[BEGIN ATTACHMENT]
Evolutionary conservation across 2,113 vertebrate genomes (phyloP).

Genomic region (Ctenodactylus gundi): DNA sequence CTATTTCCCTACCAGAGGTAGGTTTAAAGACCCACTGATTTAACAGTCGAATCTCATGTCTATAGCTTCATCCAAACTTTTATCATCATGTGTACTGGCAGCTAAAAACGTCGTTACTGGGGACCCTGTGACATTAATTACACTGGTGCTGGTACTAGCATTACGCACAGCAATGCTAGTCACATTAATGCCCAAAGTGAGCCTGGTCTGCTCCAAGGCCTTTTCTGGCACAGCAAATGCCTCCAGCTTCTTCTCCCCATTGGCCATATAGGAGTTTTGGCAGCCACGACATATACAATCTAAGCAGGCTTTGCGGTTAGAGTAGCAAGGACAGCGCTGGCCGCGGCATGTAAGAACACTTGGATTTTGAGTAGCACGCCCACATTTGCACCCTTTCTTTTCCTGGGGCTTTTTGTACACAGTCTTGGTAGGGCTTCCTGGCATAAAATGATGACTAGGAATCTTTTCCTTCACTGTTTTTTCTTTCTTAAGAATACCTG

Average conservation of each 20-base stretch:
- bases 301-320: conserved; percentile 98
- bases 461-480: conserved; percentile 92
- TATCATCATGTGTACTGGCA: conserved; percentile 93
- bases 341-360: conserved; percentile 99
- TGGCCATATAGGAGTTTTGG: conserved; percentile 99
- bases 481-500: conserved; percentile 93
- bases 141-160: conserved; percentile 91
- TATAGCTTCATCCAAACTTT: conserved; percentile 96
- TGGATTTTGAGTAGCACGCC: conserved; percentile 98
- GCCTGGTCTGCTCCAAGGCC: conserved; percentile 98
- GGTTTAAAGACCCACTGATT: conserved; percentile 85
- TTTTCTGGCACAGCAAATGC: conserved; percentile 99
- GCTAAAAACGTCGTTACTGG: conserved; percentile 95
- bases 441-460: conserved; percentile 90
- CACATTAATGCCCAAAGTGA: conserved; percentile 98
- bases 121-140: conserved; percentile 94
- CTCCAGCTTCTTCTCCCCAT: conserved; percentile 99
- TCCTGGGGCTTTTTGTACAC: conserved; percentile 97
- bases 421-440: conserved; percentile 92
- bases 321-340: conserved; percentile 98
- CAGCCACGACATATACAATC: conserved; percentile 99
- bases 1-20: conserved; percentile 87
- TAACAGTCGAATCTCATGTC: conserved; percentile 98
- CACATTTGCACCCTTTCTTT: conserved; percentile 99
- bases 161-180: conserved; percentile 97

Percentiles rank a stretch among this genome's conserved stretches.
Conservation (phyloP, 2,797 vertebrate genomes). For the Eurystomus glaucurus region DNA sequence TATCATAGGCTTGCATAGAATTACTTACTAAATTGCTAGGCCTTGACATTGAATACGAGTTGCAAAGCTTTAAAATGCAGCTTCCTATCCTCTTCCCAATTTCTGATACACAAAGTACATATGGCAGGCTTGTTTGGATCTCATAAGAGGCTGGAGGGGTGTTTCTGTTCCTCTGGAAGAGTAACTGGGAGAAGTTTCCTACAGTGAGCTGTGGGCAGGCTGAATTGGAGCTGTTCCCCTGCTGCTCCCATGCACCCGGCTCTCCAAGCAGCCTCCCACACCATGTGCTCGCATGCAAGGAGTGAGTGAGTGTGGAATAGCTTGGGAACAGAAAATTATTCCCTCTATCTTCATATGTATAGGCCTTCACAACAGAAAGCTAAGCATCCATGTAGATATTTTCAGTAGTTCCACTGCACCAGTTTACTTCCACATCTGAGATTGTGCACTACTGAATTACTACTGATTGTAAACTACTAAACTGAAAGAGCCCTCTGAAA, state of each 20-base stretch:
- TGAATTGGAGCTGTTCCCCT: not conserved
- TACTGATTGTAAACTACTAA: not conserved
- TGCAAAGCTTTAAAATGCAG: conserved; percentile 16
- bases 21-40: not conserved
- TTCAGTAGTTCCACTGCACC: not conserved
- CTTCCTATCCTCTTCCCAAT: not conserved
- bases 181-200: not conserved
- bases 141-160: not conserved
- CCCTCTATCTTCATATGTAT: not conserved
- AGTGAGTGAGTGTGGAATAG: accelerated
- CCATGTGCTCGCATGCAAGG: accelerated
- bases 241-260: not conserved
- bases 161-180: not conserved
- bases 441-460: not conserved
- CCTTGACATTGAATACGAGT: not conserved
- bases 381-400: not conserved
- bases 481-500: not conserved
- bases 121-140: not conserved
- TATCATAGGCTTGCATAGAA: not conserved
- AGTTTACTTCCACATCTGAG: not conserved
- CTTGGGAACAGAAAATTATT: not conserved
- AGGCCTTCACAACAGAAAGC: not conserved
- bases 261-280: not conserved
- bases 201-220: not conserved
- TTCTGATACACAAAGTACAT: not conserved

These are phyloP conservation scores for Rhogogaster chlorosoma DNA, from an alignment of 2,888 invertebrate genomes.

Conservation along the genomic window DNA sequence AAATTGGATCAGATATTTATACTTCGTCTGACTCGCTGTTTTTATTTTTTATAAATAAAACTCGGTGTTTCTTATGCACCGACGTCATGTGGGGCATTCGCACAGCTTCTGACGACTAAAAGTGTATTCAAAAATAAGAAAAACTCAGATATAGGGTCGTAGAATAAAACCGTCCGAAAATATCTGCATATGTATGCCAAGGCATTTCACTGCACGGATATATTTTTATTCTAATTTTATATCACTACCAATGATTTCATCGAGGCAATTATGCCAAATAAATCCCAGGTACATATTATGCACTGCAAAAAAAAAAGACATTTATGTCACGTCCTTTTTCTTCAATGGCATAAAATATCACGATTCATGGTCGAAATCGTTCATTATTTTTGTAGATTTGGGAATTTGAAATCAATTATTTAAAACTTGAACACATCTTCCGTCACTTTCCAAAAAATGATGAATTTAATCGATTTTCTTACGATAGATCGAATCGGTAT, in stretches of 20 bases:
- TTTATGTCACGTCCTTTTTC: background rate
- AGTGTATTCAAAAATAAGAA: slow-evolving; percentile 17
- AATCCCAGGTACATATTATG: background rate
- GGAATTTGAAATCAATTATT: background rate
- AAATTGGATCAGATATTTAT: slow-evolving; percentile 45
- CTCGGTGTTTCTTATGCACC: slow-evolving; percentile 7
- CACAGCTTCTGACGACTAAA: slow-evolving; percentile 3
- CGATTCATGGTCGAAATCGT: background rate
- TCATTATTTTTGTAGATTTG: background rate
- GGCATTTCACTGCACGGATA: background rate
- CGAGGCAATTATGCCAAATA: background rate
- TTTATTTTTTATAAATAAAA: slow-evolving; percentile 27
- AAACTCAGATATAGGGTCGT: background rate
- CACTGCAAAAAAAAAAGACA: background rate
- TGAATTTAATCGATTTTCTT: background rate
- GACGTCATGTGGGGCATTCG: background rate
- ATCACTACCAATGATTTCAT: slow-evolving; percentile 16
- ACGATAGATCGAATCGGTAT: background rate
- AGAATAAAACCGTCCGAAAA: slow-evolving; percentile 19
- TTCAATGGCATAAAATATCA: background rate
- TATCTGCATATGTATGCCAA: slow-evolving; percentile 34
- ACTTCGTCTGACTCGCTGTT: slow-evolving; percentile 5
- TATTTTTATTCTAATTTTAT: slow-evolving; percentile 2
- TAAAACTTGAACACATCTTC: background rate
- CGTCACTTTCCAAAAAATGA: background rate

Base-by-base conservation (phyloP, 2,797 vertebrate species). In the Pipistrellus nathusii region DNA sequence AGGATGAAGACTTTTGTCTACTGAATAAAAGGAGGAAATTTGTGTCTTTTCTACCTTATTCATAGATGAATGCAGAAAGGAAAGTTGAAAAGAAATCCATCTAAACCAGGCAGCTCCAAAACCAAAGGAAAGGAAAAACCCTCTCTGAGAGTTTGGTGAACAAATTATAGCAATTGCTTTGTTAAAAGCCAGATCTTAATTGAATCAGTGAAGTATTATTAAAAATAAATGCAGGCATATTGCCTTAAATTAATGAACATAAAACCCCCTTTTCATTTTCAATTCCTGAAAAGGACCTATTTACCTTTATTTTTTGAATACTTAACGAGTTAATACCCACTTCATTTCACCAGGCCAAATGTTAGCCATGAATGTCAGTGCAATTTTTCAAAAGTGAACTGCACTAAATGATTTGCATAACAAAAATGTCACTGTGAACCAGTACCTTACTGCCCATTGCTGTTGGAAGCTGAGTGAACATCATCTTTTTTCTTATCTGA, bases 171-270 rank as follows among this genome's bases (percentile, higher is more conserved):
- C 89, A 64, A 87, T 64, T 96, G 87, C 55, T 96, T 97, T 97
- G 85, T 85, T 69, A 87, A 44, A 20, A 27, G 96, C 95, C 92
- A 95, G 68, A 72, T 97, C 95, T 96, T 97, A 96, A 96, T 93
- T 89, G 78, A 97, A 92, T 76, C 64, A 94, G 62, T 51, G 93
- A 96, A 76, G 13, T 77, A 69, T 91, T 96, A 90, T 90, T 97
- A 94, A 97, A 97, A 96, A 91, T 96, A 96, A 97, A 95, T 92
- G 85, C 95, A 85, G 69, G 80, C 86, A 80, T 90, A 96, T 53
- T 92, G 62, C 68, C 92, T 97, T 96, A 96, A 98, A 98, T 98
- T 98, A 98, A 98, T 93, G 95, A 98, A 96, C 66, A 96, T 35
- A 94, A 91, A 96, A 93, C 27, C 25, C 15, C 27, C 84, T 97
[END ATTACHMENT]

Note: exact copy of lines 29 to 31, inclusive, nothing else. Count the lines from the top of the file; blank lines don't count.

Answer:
Percentiles rank a stretch among this genome's conserved stretches.
Conservation (phyloP, 2,797 vertebrate genomes). For the Eurystomus glaucurus region DNA sequence TATCATAGGCTTGCATAGAATTACTTACTAAATTGCTAGGCCTTGACATTGAATACGAGTTGCAAAGCTTTAAAATGCAGCTTCCTATCCTCTTCCCAATTTCTGATACACAAAGTACATATGGCAGGCTTGTTTGGATCTCATAAGAGGCTGGAGGGGTGTTTCTGTTCCTCTGGAAGAGTAACTGGGAGAAGTTTCCTACAGTGAGCTGTGGGCAGGCTGAATTGGAGCTGTTCCCCTGCTGCTCCCATGCACCCGGCTCTCCAAGCAGCCTCCCACACCATGTGCTCGCATGCAAGGAGTGAGTGAGTGTGGAATAGCTTGGGAACAGAAAATTATTCCCTCTATCTTCATATGTATAGGCCTTCACAACAGAAAGCTAAGCATCCATGTAGATATTTTCAGTAGTTCCACTGCACCAGTTTACTTCCACATCTGAGATTGTGCACTACTGAATTACTACTGATTGTAAACTACTAAACTGAAAGAGCCCTCTGAAA, state of each 20-base stretch:
- TGAATTGGAGCTGTTCCCCT: not conserved